If you can copy others, others can copy you too
In fashion today, being ‘inspired’ by the work of others is quite a regular occurrence. Sometimes, designers slap the descriptor ‘irony’ to their ‘inspired’ work as aesthetic validity of nothing better to do than to embrace the banal. Reviving—or reliving—the past, an unceasing designer obsession, can be considered a stab at irony too since, oftentimes it is deliberate rehash. The ironic has become, sadly, as tired as the eclectic.
Demna Gvasalia, in recent memory, brought irony to the attention of a new generation of fashion consumers when he introduced the DHL T-shirt that can be had for at least half the salary of the courier man. That was in 2016. Irony has since become a bit tired, and rather meaningless, we dare say. Yet, Mr Gvasalia continued marching with irony, introducing, one after another, it’s-cool-because-it’s-not-cool items, the recent one being the above Balenciaga key ring with a pendant in the shape of a Christmas tree-shaped air freshener usually hung in cars.
At first, Balenciaga was getting a lot of social-media buzz for the key ring. Then, it was reported by TMZ that Balenciaga is being sued by The Car Freshener Company—maker of air fresheners that looked like shaped cardboard coasters—for using the company’s Little Trees shape without official consent. This is not an Ikea Fraktar moment for Balenciaga.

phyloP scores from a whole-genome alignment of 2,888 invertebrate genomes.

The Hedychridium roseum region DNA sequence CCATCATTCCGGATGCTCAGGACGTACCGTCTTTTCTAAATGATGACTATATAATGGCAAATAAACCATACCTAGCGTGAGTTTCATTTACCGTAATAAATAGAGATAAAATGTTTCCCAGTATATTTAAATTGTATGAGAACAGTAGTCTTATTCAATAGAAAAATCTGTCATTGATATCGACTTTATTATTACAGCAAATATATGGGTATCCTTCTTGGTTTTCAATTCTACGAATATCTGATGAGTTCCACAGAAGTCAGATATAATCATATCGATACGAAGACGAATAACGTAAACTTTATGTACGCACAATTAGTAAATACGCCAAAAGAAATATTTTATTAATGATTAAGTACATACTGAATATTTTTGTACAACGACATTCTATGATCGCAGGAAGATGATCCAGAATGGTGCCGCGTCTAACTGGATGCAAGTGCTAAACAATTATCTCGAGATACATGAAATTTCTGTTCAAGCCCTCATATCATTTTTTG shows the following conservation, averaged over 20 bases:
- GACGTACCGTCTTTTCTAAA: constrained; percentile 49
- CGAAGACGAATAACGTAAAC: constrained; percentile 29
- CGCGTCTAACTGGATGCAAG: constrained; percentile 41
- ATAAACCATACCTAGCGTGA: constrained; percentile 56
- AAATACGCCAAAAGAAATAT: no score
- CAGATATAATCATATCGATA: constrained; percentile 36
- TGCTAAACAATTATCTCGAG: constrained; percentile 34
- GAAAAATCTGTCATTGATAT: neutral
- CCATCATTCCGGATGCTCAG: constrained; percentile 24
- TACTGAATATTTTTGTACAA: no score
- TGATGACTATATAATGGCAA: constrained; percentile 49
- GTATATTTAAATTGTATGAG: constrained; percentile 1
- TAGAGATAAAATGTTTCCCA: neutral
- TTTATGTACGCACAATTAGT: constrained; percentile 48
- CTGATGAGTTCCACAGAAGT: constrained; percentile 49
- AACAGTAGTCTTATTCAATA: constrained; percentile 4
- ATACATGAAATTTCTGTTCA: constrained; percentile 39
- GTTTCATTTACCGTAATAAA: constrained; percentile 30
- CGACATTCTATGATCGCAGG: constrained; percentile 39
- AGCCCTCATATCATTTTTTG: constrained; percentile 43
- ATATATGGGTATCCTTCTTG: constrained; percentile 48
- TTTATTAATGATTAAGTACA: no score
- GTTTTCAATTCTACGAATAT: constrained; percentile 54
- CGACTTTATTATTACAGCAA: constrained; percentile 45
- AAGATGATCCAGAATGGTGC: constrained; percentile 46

Not long after that, it came to our attention the existence of Little Trees-like, die-cut air freshener in the form of Balenciaga Triple S sneakers that included the brand’s logo. Can a cardboard cutout be considered a copy? These are marketed as a “collectible” by Indonesian company Hey La. Sold proudly as a home-grown product in such made-in-Indonesia-only stores as Localstrunk in Jakarta, the air freshener could be considered a product of the age of irony.
To be sure, the Triple S, in ‘Strawberry Bliss’ (not quite a scent you’d associate with expensive designer kicks), is not the only shoe silhouette air freshener manufacturer Hey La offers. There is the Adidas NMD and Stan Smith, as well as the Yeezy. So this could be a serious business that peddles irony. Not sure about the rest, but was Balenciaga’s permission sought? If not, will Kering sue? Or, will irony triumph in the end?
Photos: (left) Antonioli/Highsnobiety, (right) Zhao Xiangji